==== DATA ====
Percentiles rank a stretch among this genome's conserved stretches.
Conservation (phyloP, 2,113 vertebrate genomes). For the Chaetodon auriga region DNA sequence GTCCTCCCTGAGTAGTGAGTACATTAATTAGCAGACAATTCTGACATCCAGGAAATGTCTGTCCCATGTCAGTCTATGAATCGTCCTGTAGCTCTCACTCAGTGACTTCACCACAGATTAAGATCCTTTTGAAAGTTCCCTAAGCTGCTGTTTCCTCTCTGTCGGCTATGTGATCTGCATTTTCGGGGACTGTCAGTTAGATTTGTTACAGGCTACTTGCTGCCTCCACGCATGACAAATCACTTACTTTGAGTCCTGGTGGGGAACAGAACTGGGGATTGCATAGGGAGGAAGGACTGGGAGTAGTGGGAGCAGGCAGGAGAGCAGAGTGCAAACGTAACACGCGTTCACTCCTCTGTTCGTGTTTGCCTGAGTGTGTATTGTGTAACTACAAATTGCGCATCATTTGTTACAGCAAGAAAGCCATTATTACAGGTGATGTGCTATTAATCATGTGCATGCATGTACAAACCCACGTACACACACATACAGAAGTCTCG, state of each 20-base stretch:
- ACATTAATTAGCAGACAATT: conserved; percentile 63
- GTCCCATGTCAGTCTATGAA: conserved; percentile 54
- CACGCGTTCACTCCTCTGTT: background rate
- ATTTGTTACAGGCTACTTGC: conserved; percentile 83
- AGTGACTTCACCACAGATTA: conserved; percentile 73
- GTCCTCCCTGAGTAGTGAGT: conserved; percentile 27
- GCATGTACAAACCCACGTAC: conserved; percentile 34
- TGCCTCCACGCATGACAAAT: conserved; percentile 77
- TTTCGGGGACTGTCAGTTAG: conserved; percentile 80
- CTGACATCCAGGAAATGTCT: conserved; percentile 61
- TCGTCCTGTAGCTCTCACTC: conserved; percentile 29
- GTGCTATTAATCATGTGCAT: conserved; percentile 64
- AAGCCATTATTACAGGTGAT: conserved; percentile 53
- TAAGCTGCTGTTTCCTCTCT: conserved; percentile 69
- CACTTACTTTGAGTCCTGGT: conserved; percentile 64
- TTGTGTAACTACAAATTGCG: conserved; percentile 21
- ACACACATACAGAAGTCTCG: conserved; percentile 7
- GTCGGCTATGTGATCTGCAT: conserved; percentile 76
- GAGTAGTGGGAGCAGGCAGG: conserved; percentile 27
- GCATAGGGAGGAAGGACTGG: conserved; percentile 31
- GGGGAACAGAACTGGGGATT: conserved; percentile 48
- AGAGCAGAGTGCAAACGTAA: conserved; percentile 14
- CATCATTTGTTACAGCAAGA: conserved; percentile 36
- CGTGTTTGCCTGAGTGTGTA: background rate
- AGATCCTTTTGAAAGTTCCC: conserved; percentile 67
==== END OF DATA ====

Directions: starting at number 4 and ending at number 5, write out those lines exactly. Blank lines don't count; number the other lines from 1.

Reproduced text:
- GTCCCATGTCAGTCTATGAA: conserved; percentile 54
- CACGCGTTCACTCCTCTGTT: background rate